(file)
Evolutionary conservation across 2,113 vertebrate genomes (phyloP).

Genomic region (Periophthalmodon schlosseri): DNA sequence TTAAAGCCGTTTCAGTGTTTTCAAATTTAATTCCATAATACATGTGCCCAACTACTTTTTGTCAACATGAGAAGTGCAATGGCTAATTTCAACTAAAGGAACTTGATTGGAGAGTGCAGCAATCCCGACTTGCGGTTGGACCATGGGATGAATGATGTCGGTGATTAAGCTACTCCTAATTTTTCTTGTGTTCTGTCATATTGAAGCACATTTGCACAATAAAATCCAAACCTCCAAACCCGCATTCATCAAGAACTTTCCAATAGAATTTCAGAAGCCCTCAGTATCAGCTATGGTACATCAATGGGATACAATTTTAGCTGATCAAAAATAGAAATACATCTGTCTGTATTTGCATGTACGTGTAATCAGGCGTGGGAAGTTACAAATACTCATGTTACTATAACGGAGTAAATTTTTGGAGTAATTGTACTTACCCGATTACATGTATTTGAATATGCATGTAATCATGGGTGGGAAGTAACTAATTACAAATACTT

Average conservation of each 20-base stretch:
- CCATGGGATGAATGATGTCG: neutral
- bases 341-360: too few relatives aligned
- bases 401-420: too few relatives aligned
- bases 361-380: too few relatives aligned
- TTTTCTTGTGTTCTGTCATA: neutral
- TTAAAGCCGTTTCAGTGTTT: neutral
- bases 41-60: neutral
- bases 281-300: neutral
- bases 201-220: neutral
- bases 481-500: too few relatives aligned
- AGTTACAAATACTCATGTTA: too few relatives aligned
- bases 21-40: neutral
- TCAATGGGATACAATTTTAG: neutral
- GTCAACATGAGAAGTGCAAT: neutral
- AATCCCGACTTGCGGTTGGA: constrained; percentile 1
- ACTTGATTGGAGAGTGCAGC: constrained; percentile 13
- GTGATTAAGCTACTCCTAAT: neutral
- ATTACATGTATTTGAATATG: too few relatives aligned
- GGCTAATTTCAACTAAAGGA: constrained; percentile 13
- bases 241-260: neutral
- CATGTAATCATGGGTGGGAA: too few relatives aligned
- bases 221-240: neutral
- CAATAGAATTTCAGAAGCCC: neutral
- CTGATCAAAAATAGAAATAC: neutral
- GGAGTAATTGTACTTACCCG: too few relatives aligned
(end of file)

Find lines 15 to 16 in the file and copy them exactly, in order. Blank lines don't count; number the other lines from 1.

- bases 21-40: neutral
- TCAATGGGATACAATTTTAG: neutral